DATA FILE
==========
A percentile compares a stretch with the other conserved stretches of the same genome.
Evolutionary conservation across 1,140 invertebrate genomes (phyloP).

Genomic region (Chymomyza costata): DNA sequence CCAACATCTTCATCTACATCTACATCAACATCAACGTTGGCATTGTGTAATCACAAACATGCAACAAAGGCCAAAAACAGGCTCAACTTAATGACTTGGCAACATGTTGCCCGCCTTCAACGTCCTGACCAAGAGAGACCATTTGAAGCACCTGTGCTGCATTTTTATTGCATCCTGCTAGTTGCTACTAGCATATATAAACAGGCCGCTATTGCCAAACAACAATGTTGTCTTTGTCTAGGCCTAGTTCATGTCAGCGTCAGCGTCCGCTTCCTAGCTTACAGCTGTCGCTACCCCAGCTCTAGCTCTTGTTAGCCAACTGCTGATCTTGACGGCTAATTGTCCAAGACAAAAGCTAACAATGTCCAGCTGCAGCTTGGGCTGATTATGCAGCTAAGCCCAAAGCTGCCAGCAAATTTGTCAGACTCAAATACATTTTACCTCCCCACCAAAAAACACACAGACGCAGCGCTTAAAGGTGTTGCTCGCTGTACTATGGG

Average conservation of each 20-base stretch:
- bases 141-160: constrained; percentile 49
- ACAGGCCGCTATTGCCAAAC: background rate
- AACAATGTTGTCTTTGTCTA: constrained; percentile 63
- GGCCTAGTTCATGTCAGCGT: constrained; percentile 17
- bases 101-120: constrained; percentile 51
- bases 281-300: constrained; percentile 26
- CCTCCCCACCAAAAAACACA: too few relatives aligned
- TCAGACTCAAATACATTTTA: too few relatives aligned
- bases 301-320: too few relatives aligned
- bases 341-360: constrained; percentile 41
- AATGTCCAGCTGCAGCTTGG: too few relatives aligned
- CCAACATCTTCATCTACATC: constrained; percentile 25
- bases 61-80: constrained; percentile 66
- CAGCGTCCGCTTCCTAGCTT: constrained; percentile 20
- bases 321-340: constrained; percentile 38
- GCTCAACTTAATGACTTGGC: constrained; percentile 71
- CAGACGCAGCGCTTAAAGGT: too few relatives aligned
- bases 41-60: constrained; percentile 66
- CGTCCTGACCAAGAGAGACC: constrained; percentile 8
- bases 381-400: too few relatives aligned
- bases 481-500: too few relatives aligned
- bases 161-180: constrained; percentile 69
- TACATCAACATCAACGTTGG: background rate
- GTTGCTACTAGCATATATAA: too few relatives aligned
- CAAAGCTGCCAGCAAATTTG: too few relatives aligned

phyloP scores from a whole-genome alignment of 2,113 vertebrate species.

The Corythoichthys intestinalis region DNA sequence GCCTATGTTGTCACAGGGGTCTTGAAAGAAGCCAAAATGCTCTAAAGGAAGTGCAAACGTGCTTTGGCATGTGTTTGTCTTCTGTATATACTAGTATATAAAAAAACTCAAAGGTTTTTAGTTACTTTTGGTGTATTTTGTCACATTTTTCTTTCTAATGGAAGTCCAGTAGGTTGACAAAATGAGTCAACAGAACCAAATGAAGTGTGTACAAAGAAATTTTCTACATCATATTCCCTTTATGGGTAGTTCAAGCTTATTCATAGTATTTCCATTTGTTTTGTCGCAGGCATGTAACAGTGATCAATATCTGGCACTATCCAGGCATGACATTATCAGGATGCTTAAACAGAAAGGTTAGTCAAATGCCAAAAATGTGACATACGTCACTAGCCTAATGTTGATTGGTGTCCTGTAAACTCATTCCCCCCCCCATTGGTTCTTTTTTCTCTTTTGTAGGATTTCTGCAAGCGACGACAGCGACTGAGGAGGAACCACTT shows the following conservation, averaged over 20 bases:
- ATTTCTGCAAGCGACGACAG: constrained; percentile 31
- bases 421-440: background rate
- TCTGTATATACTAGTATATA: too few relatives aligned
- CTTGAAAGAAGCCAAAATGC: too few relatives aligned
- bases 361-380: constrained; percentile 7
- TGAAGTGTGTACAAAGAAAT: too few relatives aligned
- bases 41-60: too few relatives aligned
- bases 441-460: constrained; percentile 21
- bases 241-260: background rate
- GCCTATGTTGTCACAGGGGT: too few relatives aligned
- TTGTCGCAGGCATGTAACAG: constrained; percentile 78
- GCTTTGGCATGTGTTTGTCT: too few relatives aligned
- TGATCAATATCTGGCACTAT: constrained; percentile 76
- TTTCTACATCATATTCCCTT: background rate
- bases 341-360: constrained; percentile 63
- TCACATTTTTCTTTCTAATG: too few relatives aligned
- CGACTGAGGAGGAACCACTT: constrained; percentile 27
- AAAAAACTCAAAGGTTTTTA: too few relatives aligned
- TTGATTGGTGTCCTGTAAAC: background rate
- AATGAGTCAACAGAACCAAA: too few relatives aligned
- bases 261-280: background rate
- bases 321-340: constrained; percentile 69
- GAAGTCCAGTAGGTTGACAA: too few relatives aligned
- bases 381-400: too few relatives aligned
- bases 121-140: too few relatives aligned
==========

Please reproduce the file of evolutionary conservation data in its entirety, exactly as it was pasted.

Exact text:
A percentile compares a stretch with the other conserved stretches of the same genome.
Evolutionary conservation across 1,140 invertebrate genomes (phyloP).

Genomic region (Chymomyza costata): DNA sequence CCAACATCTTCATCTACATCTACATCAACATCAACGTTGGCATTGTGTAATCACAAACATGCAACAAAGGCCAAAAACAGGCTCAACTTAATGACTTGGCAACATGTTGCCCGCCTTCAACGTCCTGACCAAGAGAGACCATTTGAAGCACCTGTGCTGCATTTTTATTGCATCCTGCTAGTTGCTACTAGCATATATAAACAGGCCGCTATTGCCAAACAACAATGTTGTCTTTGTCTAGGCCTAGTTCATGTCAGCGTCAGCGTCCGCTTCCTAGCTTACAGCTGTCGCTACCCCAGCTCTAGCTCTTGTTAGCCAACTGCTGATCTTGACGGCTAATTGTCCAAGACAAAAGCTAACAATGTCCAGCTGCAGCTTGGGCTGATTATGCAGCTAAGCCCAAAGCTGCCAGCAAATTTGTCAGACTCAAATACATTTTACCTCCCCACCAAAAAACACACAGACGCAGCGCTTAAAGGTGTTGCTCGCTGTACTATGGG

Average conservation of each 20-base stretch:
- bases 141-160: constrained; percentile 49
- ACAGGCCGCTATTGCCAAAC: background rate
- AACAATGTTGTCTTTGTCTA: constrained; percentile 63
- GGCCTAGTTCATGTCAGCGT: constrained; percentile 17
- bases 101-120: constrained; percentile 51
- bases 281-300: constrained; percentile 26
- CCTCCCCACCAAAAAACACA: too few relatives aligned
- TCAGACTCAAATACATTTTA: too few relatives aligned
- bases 301-320: too few relatives aligned
- bases 341-360: constrained; percentile 41
- AATGTCCAGCTGCAGCTTGG: too few relatives aligned
- CCAACATCTTCATCTACATC: constrained; percentile 25
- bases 61-80: constrained; percentile 66
- CAGCGTCCGCTTCCTAGCTT: constrained; percentile 20
- bases 321-340: constrained; percentile 38
- GCTCAACTTAATGACTTGGC: constrained; percentile 71
- CAGACGCAGCGCTTAAAGGT: too few relatives aligned
- bases 41-60: constrained; percentile 66
- CGTCCTGACCAAGAGAGACC: constrained; percentile 8
- bases 381-400: too few relatives aligned
- bases 481-500: too few relatives aligned
- bases 161-180: constrained; percentile 69
- TACATCAACATCAACGTTGG: background rate
- GTTGCTACTAGCATATATAA: too few relatives aligned
- CAAAGCTGCCAGCAAATTTG: too few relatives aligned

phyloP scores from a whole-genome alignment of 2,113 vertebrate species.

The Corythoichthys intestinalis region DNA sequence GCCTATGTTGTCACAGGGGTCTTGAAAGAAGCCAAAATGCTCTAAAGGAAGTGCAAACGTGCTTTGGCATGTGTTTGTCTTCTGTATATACTAGTATATAAAAAAACTCAAAGGTTTTTAGTTACTTTTGGTGTATTTTGTCACATTTTTCTTTCTAATGGAAGTCCAGTAGGTTGACAAAATGAGTCAACAGAACCAAATGAAGTGTGTACAAAGAAATTTTCTACATCATATTCCCTTTATGGGTAGTTCAAGCTTATTCATAGTATTTCCATTTGTTTTGTCGCAGGCATGTAACAGTGATCAATATCTGGCACTATCCAGGCATGACATTATCAGGATGCTTAAACAGAAAGGTTAGTCAAATGCCAAAAATGTGACATACGTCACTAGCCTAATGTTGATTGGTGTCCTGTAAACTCATTCCCCCCCCCATTGGTTCTTTTTTCTCTTTTGTAGGATTTCTGCAAGCGACGACAGCGACTGAGGAGGAACCACTT shows the following conservation, averaged over 20 bases:
- ATTTCTGCAAGCGACGACAG: constrained; percentile 31
- bases 421-440: background rate
- TCTGTATATACTAGTATATA: too few relatives aligned
- CTTGAAAGAAGCCAAAATGC: too few relatives aligned
- bases 361-380: constrained; percentile 7
- TGAAGTGTGTACAAAGAAAT: too few relatives aligned
- bases 41-60: too few relatives aligned
- bases 441-460: constrained; percentile 21
- bases 241-260: background rate
- GCCTATGTTGTCACAGGGGT: too few relatives aligned
- TTGTCGCAGGCATGTAACAG: constrained; percentile 78
- GCTTTGGCATGTGTTTGTCT: too few relatives aligned
- TGATCAATATCTGGCACTAT: constrained; percentile 76
- TTTCTACATCATATTCCCTT: background rate
- bases 341-360: constrained; percentile 63
- TCACATTTTTCTTTCTAATG: too few relatives aligned
- CGACTGAGGAGGAACCACTT: constrained; percentile 27
- AAAAAACTCAAAGGTTTTTA: too few relatives aligned
- TTGATTGGTGTCCTGTAAAC: background rate
- AATGAGTCAACAGAACCAAA: too few relatives aligned
- bases 261-280: background rate
- bases 321-340: constrained; percentile 69
- GAAGTCCAGTAGGTTGACAA: too few relatives aligned
- bases 381-400: too few relatives aligned
- bases 121-140: too few relatives aligned